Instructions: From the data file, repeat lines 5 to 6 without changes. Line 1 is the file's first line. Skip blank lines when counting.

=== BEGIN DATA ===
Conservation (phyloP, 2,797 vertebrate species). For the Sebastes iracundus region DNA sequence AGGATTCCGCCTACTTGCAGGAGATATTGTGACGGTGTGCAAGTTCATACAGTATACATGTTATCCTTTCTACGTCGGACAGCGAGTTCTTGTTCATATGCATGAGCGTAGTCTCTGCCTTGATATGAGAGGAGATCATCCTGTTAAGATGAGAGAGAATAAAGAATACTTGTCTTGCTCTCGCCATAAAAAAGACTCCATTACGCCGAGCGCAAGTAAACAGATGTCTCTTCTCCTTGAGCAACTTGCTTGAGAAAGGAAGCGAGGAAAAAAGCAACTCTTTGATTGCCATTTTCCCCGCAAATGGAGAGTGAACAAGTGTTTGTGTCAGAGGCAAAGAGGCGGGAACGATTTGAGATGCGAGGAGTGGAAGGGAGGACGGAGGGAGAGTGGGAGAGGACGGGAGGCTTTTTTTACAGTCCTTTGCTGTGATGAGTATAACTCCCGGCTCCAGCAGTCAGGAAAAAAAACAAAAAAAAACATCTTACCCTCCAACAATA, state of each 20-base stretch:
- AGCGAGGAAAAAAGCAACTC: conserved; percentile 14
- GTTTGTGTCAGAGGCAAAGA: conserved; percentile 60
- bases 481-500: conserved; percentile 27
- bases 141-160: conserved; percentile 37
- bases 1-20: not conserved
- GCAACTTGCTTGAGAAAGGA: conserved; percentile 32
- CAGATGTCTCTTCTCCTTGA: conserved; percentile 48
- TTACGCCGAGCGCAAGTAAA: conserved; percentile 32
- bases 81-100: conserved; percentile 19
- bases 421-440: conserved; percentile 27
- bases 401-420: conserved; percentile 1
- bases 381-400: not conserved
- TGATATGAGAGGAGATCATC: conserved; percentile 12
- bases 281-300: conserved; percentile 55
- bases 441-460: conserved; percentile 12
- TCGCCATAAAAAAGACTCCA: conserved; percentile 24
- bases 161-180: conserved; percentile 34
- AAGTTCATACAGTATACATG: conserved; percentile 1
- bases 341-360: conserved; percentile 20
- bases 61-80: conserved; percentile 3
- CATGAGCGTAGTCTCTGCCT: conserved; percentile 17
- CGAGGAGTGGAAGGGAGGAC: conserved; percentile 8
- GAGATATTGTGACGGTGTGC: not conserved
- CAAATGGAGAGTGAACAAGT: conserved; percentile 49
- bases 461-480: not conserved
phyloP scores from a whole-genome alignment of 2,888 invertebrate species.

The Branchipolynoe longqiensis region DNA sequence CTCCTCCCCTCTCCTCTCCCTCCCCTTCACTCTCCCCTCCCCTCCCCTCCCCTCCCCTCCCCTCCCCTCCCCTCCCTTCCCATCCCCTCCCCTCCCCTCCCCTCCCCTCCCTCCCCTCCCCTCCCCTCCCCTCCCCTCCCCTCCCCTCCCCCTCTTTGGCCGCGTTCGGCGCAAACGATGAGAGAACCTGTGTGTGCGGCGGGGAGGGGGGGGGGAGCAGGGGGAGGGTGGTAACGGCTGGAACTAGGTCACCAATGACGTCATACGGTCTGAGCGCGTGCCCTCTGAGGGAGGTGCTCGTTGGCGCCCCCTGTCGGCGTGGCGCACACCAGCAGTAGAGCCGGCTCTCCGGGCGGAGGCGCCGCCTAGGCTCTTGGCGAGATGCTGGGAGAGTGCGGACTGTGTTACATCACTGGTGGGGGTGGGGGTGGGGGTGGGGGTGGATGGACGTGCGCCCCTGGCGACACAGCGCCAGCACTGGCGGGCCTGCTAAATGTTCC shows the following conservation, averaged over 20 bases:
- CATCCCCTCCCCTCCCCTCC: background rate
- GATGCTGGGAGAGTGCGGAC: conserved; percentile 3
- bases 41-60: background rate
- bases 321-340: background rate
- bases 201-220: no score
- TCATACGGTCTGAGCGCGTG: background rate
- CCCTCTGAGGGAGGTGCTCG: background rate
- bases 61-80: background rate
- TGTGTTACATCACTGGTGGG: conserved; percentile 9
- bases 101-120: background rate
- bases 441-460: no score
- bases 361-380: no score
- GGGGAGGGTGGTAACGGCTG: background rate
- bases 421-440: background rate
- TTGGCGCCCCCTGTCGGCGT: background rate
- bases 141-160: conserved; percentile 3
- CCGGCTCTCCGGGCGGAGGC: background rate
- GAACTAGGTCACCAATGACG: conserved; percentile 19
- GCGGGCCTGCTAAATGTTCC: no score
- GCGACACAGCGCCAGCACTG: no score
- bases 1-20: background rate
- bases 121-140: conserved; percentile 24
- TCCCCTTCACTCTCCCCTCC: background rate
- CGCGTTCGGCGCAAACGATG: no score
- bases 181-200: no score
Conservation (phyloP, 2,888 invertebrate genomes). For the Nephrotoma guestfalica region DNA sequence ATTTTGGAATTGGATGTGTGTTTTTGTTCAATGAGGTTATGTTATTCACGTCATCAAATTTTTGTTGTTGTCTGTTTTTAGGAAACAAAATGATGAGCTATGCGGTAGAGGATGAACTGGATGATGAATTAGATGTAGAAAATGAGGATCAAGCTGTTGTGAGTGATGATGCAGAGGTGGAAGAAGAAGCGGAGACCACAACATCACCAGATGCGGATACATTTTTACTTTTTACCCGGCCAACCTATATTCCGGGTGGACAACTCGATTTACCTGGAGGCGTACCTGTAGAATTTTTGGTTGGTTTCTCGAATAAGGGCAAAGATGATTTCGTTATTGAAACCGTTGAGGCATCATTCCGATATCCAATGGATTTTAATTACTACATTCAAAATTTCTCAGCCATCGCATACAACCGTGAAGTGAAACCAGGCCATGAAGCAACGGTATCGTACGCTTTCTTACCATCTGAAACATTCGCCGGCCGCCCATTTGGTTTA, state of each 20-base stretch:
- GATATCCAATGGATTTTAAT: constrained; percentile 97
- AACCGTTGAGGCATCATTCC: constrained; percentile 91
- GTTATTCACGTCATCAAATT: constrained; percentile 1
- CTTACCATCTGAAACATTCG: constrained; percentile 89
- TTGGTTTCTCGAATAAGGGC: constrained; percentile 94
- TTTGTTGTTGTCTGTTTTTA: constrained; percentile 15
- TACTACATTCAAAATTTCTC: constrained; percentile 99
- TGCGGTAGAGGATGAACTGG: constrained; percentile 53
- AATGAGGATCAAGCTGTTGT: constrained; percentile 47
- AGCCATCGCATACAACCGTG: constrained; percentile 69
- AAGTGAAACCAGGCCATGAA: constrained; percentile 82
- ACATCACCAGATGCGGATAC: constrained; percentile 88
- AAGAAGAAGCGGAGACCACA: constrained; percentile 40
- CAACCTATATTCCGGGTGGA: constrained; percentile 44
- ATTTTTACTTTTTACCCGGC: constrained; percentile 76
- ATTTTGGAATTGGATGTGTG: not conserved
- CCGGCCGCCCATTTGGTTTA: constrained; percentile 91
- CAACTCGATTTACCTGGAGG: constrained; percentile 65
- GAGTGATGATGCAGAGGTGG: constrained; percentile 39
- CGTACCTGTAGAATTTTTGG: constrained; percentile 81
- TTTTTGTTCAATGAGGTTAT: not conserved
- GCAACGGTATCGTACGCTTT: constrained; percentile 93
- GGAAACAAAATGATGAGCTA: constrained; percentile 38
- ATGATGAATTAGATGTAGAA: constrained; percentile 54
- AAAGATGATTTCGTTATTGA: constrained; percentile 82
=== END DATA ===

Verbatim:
- bases 141-160: conserved; percentile 37
- bases 1-20: not conserved